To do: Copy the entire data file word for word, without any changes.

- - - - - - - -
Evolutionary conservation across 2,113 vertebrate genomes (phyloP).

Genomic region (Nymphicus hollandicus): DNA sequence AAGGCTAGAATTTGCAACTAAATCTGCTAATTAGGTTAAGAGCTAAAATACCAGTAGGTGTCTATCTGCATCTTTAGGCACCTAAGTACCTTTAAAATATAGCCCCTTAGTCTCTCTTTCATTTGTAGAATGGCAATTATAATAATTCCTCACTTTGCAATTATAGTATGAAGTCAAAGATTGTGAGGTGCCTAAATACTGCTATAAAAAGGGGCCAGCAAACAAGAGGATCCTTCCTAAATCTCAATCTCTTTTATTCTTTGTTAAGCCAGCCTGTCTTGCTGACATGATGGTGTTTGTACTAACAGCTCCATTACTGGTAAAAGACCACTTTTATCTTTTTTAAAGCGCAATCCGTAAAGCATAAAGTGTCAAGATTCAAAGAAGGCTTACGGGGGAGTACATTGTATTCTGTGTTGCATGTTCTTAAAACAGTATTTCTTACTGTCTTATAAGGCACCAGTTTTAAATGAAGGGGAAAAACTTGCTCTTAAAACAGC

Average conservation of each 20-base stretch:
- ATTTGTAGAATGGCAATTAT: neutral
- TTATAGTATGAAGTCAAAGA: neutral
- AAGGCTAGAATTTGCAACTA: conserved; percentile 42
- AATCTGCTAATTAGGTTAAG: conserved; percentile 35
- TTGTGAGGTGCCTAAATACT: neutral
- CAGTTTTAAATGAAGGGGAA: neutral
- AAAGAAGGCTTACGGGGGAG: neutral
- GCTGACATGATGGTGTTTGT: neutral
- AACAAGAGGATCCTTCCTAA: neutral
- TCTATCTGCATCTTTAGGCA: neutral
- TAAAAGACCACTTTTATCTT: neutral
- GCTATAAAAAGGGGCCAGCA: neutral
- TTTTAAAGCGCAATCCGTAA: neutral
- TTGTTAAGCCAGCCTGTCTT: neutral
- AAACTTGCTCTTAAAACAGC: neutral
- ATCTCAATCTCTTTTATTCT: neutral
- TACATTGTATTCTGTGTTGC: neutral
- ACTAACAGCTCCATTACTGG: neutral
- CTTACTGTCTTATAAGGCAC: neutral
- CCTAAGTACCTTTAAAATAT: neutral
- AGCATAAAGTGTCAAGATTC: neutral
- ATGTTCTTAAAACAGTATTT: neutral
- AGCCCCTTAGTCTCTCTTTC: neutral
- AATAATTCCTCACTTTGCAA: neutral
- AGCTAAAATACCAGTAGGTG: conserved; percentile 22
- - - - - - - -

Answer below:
Evolutionary conservation across 2,113 vertebrate genomes (phyloP).

Genomic region (Nymphicus hollandicus): DNA sequence AAGGCTAGAATTTGCAACTAAATCTGCTAATTAGGTTAAGAGCTAAAATACCAGTAGGTGTCTATCTGCATCTTTAGGCACCTAAGTACCTTTAAAATATAGCCCCTTAGTCTCTCTTTCATTTGTAGAATGGCAATTATAATAATTCCTCACTTTGCAATTATAGTATGAAGTCAAAGATTGTGAGGTGCCTAAATACTGCTATAAAAAGGGGCCAGCAAACAAGAGGATCCTTCCTAAATCTCAATCTCTTTTATTCTTTGTTAAGCCAGCCTGTCTTGCTGACATGATGGTGTTTGTACTAACAGCTCCATTACTGGTAAAAGACCACTTTTATCTTTTTTAAAGCGCAATCCGTAAAGCATAAAGTGTCAAGATTCAAAGAAGGCTTACGGGGGAGTACATTGTATTCTGTGTTGCATGTTCTTAAAACAGTATTTCTTACTGTCTTATAAGGCACCAGTTTTAAATGAAGGGGAAAAACTTGCTCTTAAAACAGC

Average conservation of each 20-base stretch:
- ATTTGTAGAATGGCAATTAT: neutral
- TTATAGTATGAAGTCAAAGA: neutral
- AAGGCTAGAATTTGCAACTA: conserved; percentile 42
- AATCTGCTAATTAGGTTAAG: conserved; percentile 35
- TTGTGAGGTGCCTAAATACT: neutral
- CAGTTTTAAATGAAGGGGAA: neutral
- AAAGAAGGCTTACGGGGGAG: neutral
- GCTGACATGATGGTGTTTGT: neutral
- AACAAGAGGATCCTTCCTAA: neutral
- TCTATCTGCATCTTTAGGCA: neutral
- TAAAAGACCACTTTTATCTT: neutral
- GCTATAAAAAGGGGCCAGCA: neutral
- TTTTAAAGCGCAATCCGTAA: neutral
- TTGTTAAGCCAGCCTGTCTT: neutral
- AAACTTGCTCTTAAAACAGC: neutral
- ATCTCAATCTCTTTTATTCT: neutral
- TACATTGTATTCTGTGTTGC: neutral
- ACTAACAGCTCCATTACTGG: neutral
- CTTACTGTCTTATAAGGCAC: neutral
- CCTAAGTACCTTTAAAATAT: neutral
- AGCATAAAGTGTCAAGATTC: neutral
- ATGTTCTTAAAACAGTATTT: neutral
- AGCCCCTTAGTCTCTCTTTC: neutral
- AATAATTCCTCACTTTGCAA: neutral
- AGCTAAAATACCAGTAGGTG: conserved; percentile 22